Eiichi Naito

National Institute of Information and Communications Technology, Edo, Tokyo, Japan

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Publications (80)259.79 Total impact

  • Eiichi Naito · Jun Ota · Akira Murata

    No preview · Article · Jan 2016 · Neuroscience Research
  • Eiichi Naito · Tomoyo Morita · Kaoru Amemiya
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    ABSTRACT: The human brain can generate a continuously changing postural model of our body. Somatic (proprioceptive) signals from skeletal muscles and joints contribute to the formation of the body representation. Recent neuroimaging studies of proprioceptive bodily illusions have elucidated the importance of three brain systems (motor network, specialized parietal systems, right inferior fronto-parietal network) in the formation of the human body representation. The motor network, especially the primary motor cortex, processes afferent input from skeletal muscles. Such information may contribute to the formation of kinematic/dynamic postural models of limbs, thereby enabling fast online feedback control. Distinct parietal regions appear to play specialized roles in the transformation/integration of information across different coordinate systems, which may subserve the adaptability and flexibility of the body representation. Finally, the right inferior fronto-parietal network, connected by the inferior branch of the superior longitudinal fasciculus, is consistently recruited when an individual experiences various types of bodily illusions and its possible roles relate to corporeal awareness, which is likely elicited through a series of neuronal processes of monitoring and accumulating bodily information and updating the body representation. Because this network is also recruited when identifying one's own features, the network activity could be a neuronal basis for self-consciousness.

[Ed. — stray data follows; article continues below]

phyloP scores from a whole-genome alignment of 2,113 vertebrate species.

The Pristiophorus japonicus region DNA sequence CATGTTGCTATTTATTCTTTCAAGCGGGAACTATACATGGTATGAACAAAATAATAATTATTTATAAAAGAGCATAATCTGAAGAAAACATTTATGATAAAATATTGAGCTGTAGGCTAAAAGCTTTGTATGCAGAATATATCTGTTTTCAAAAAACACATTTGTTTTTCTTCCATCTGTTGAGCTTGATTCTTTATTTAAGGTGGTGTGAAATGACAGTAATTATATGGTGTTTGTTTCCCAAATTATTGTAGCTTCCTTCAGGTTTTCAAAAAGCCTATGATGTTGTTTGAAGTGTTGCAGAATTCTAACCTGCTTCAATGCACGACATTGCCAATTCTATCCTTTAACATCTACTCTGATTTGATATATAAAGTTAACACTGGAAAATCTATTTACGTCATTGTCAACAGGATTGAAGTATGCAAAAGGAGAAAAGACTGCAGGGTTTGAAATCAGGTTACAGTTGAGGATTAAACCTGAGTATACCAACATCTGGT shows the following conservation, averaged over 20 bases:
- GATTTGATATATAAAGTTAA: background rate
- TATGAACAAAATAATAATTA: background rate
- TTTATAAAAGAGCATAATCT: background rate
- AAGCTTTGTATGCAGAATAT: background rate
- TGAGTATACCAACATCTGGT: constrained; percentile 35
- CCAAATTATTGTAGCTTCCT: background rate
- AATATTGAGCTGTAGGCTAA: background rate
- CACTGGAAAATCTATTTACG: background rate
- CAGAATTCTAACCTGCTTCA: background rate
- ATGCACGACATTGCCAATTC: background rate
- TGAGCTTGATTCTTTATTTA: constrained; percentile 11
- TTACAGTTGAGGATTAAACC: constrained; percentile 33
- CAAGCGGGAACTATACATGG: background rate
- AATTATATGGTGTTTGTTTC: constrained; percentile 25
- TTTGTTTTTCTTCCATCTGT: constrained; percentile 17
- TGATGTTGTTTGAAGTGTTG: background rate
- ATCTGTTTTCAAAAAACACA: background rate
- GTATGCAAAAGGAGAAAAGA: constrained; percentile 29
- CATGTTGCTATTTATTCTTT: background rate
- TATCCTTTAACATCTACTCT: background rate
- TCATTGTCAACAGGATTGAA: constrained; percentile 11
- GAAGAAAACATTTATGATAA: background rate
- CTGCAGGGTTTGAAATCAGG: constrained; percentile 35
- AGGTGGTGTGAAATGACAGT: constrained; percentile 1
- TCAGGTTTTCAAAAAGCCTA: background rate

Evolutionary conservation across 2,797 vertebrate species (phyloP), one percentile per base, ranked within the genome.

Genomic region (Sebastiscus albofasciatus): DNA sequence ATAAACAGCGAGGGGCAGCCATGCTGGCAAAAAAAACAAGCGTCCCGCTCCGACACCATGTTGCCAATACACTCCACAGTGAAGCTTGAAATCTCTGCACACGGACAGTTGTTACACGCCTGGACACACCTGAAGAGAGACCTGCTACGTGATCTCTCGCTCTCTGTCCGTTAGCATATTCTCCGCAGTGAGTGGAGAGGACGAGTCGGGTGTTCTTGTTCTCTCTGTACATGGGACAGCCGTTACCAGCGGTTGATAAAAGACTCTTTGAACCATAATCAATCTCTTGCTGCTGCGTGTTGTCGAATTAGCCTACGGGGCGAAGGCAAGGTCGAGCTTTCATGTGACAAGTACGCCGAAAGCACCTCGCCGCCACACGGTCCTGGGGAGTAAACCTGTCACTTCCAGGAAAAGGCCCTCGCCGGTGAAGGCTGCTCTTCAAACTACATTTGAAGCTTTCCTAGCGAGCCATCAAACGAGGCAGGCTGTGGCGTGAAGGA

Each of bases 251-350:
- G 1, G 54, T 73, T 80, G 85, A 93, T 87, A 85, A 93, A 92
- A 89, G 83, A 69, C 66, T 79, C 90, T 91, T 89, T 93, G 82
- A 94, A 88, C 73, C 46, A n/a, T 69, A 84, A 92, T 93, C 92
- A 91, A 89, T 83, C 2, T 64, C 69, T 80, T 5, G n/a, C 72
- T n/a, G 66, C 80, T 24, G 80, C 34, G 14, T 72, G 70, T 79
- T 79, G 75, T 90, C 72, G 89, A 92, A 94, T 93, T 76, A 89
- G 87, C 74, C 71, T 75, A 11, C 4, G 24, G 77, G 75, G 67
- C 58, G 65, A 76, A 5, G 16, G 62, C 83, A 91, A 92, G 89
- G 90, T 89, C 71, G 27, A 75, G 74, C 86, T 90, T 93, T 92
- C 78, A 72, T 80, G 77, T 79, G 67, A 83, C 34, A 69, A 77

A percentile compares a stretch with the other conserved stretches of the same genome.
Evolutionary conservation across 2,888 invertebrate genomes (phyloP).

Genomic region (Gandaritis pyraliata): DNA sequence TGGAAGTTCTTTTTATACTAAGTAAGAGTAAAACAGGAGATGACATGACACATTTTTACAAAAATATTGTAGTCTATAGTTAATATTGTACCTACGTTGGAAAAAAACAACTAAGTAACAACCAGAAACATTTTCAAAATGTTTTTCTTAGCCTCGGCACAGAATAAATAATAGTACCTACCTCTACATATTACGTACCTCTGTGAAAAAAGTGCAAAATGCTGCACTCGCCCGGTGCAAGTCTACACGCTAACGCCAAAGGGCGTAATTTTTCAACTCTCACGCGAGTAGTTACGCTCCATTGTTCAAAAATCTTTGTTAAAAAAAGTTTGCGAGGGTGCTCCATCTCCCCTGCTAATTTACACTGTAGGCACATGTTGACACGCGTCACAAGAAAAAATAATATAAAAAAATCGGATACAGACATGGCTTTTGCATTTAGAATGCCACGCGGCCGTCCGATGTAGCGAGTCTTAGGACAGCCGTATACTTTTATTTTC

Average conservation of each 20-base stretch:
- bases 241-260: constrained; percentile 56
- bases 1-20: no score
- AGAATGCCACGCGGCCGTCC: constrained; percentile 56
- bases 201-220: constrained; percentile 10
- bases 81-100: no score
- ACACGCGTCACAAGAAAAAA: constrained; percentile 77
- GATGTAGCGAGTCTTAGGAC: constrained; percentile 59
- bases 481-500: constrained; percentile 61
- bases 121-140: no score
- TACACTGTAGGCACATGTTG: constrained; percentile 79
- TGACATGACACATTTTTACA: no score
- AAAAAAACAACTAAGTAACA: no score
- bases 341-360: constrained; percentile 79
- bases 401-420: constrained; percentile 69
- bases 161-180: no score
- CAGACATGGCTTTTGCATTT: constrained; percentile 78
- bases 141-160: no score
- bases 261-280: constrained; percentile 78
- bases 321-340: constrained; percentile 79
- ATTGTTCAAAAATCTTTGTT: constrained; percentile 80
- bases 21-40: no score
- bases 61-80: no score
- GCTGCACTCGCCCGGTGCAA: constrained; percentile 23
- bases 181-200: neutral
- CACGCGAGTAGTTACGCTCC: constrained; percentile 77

No preview · Article · Nov 2015 · Neuroscience Research
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    ABSTRACT: Performing a complex sequential finger movement requires temporally well-ordered organization of individual finger movements. Previous behavioral studies have suggested that the brain prepares a whole sequence of movements as a single set, rather than the movements of individual fingers. However, direct neuroimaging support for this hypothesis is lacking, and assuming it to be true, which brain regions represent the information of a prepared sequence remains unclear. Here, we measured brain activity with functional magnetic resonance imaging while fourteen right-handed healthy participants performed two types of well-learned sequential finger movements with their right hands. Using multi-voxel pattern analysis, we examined whether the types of the forthcoming sequence could be predicted from the preparatory activities of nine regions of interest, which included motor, somatosensory and posterior parietal regions in each hemisphere, bilateral visual cortices, cerebellum and basal ganglia. We found that, during preparation, the activity of the contralateral motor regions could predict which of the two sequences would be executed. Further detailed analysis revealed that the contralateral dorsal premotor cortex and supplementary motor area were the key areas that contributed to the prediction consistently across participants. These contrasted with results from execution-related brain activity; a performed sequence was successfully predicted from the activities in the broad cortical sensory-motor network, including bilateral motor, parietal and ipsilateral somatosensory cortices. Our study supports the hypothesis that temporary well-organized sequences of movements are represented as a set in the brain, and that preparatory activity in higher-order motor regions represents information about upcoming motor actions. This article is protected by copyright. All rights reserved. This article is protected by copyright. All rights reserved.